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According to the latest survey conducted by Gallup, roughly 55% of American adults own stock. That's down a bit from the peak of 65% of U.S. adults invested in the stock market as of 2007, right before the credit crisis and housing bubble hit, but it still demonstrates that a majority of Americans understand that the stock market offers them their best possible chance at reaching their retirement goals.
Some people invest out of the sheer necessity (either they're enrolled in a company plan or are compelled to by an advisor, spouse, or friend), while others, like myself, actually enjoy the challenge of investing to better our financial outlooks and secure our retirement. Icons like Warren Buffett, who also seems to enjoy the thrill of finding a cheap stock, have devoted decades to researching, studying, and understanding the stock market's many intricacies.
Three things the individual investor can't predict Yet in spite of this dedication, there are some things that will always elude the understanding of the individual investor. Whether you're a novice investor buying your first stock or a seasoned Wall Street veteran who's been buying stocks for 50, 60, or even 70 years, there are three things the individual investor will never be able to predict with any accuracy.
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1. Day-to-day stock movementsIndividual investors can grab their rabbit's foot, a four-leaf clover, put on their lucky sweatshirt, and gather all the good luck charms they'd like because there's absolutely no rhyme or reason to predicting or understanding the day-to-day movements in stock prices. Don't get me wrong, there may be a reason behind why the stock market fell or rose 1% on any given day -- but forecasting that move ahead of time offers you no better chance of being right than flipping a coin.
2. Why recessions occurBy a similar token, investors can't, with any regularity, predict when a recession will occur. Listening to financial news outlets prior to the Great Recession, I can't recall hearing much of anything about concerns tied to subprime lending. The chances of an analyst or individual investor accurately predicting the reason for or timing of a stock market correction, bear market, or U.S. economic recession on a consistent basis is extremely low.
3. The catalysts that spark a bull marketLastly, individual investors will never be able to predict with any consistency what catalysts will spark the U.S. economy out of a recession. The same can be said of individual stocks. You'll often find a bounty of opinions on what could lead to a turnaround in a struggling stock, but rarely will you find instances of someone being correct time and again when it comes to calling market or individual stock bottoms. We know this to be true because there isn't a single iconic investor out there that's never lost money on a trade.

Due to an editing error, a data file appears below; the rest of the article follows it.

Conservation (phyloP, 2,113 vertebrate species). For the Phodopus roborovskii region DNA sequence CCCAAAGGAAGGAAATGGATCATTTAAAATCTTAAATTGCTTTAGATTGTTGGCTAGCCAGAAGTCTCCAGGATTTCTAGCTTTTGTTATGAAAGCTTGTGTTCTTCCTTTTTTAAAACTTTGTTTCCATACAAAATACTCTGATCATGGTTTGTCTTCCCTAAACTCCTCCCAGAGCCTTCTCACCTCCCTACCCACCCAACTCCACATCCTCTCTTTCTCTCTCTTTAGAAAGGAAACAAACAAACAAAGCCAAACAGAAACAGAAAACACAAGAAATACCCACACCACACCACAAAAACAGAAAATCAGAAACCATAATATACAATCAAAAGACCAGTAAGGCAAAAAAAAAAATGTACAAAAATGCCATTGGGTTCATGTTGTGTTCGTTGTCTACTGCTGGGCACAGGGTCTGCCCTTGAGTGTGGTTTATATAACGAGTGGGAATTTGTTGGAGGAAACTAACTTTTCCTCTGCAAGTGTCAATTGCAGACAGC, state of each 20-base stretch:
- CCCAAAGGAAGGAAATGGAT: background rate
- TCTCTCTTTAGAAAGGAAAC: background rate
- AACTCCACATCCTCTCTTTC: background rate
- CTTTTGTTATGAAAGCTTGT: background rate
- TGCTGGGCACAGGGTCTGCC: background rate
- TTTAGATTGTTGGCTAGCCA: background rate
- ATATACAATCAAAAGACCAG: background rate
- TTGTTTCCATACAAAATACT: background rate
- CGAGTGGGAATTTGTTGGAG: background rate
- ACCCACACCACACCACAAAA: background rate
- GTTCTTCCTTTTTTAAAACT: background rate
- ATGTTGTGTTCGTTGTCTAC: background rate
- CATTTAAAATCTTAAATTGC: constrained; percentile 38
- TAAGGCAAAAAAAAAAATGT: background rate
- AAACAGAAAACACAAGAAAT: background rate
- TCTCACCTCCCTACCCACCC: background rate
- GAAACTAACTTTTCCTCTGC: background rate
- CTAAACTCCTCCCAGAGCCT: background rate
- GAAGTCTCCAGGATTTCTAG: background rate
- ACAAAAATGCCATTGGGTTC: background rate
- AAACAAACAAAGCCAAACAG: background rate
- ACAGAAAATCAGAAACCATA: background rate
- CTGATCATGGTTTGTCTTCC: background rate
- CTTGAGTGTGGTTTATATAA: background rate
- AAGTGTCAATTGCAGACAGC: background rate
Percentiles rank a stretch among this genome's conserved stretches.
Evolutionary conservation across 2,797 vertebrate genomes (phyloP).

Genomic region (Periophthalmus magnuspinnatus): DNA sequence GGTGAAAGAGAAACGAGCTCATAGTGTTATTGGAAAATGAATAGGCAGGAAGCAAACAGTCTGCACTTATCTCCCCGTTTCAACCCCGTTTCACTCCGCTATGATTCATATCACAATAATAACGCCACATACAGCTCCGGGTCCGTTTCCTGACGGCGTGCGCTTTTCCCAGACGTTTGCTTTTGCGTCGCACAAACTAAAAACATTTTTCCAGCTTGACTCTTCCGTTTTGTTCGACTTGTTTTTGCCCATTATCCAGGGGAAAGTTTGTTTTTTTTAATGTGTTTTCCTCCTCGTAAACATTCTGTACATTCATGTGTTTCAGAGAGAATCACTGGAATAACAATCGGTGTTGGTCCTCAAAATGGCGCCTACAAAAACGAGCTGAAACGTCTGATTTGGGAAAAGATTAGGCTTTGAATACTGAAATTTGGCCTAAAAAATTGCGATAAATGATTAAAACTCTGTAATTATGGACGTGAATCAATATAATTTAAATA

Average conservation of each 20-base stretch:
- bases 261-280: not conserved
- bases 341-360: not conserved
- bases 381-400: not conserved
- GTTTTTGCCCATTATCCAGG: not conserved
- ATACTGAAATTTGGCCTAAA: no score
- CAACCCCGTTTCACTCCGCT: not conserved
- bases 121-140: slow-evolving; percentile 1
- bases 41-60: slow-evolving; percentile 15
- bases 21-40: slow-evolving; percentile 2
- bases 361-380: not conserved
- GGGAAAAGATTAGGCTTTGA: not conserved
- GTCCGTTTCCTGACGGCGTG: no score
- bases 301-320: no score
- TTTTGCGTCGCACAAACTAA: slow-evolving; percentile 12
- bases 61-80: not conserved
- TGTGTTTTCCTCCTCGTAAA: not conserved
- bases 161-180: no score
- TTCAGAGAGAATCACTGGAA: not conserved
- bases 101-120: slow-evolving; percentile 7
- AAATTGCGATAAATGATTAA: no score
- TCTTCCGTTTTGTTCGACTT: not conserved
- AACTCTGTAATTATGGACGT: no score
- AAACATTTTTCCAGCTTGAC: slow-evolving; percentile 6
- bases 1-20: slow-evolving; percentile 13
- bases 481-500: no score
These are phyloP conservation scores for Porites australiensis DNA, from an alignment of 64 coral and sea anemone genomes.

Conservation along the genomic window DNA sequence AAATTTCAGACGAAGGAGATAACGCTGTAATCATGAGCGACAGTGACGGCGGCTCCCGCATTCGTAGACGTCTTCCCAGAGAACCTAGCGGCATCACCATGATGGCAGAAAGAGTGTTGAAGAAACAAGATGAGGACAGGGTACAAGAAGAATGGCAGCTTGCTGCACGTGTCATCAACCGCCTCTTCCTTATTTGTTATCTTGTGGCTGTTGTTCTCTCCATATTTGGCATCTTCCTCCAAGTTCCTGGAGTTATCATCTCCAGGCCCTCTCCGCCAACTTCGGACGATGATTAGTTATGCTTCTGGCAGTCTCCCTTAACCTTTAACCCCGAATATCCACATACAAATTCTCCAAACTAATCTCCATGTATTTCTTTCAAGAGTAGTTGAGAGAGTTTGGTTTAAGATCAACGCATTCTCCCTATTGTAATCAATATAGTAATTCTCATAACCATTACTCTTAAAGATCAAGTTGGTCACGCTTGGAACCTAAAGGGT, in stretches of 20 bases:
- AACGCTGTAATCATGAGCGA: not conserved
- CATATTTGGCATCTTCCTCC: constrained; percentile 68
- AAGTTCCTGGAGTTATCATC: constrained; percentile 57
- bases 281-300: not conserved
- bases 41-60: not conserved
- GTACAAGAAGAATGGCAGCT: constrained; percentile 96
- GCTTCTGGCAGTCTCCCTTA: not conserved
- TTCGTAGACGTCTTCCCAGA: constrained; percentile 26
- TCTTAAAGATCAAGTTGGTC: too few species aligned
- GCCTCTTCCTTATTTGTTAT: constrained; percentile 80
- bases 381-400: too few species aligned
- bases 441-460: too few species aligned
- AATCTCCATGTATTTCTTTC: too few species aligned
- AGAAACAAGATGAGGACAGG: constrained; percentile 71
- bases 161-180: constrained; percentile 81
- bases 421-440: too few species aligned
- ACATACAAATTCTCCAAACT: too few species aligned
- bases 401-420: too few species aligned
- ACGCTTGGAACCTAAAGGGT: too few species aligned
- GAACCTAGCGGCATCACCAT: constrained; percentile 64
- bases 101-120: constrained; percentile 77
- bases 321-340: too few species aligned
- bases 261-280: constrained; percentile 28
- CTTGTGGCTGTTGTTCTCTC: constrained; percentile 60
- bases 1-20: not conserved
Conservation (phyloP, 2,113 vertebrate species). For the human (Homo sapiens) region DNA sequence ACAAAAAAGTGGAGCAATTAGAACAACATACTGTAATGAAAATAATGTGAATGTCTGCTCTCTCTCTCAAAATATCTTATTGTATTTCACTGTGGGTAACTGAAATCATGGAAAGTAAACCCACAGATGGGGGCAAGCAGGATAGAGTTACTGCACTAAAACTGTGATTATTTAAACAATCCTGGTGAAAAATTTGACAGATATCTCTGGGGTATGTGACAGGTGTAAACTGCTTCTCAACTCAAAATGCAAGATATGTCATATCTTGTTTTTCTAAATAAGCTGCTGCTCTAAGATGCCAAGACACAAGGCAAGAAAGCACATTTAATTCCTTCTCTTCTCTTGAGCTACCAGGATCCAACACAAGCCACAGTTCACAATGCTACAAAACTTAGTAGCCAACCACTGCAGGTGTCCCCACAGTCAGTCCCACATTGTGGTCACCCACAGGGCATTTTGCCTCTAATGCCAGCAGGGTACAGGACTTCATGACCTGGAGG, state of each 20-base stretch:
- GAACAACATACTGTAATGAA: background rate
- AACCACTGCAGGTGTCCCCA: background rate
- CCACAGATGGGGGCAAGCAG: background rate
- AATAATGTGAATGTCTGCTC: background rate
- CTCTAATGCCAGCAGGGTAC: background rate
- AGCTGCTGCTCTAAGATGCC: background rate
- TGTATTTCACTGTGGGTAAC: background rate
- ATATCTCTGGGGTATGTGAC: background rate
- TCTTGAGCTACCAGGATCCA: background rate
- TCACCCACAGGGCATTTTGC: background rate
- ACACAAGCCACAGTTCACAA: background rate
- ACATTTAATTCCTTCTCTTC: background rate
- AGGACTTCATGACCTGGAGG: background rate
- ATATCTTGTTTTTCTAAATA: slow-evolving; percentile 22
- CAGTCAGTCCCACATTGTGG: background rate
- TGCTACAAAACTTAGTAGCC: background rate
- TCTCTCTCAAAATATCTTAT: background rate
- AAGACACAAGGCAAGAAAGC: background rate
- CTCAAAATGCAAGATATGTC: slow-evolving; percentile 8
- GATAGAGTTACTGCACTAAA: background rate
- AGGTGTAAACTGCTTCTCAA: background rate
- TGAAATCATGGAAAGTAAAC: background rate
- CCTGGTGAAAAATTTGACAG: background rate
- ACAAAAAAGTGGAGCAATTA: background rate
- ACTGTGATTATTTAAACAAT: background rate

What you don't know can help youOn one hand, you might be disappointed to discover that no matter how much effort you put into understanding the stock market, you'll be no closer to predicting stock movements or accurately understanding which catalyst could cause the next major bump or drop in the stock market. But this lack of understanding is actually a blessing in disguise because this is a rare instance where not knowing something can actually help you be a better investor.
The lesson to be learned is simple: investors can't predict short-term stock movements or time the market. This gives the individual investor every reason needed to abandon the idea of trying to time their market purchases and instead encourages a strategy of consistent investments, dollar-cost averaging, and long-term holding.
When you buy for the long term and invest with some regularity you remove (as much as possible) the element of emotion from your investment strategy. This helps minimize instances where you sell out of a struggling stock with a healthy long-term outlook, or worse yet, sell a stock far too early because you're up a few percentage points without giving any credence to the gains you might see by holding over the long run. Buying and holding allows time and compounding to work in your favor, and it also gives you the benefit of a substantially lower tax rate when you do take profits.
Perhaps Warren Buffett says it best:
Stop being a predictor and start being an investor!
The article 3 Things the Individual Investor Can't Predict originally appeared on Fool.com.
Sean Williamshas no material interest in any companies mentioned in this article. You can follow him on CAPS under the screen nameTMFUltraLong, track every pick he makes under the screen nameTrackUltraLong, and check him out on Twitter, where he goes by the handle@TMFUltraLong.The Motley Fool has no position in any of the stocks mentioned. Try any of our Foolish newsletter servicesfree for 30 days. We Fools may not all hold the same opinions, but we all believe thatconsidering a diverse range of insightsmakes us better investors. The Motley Fool has adisclosure policy.
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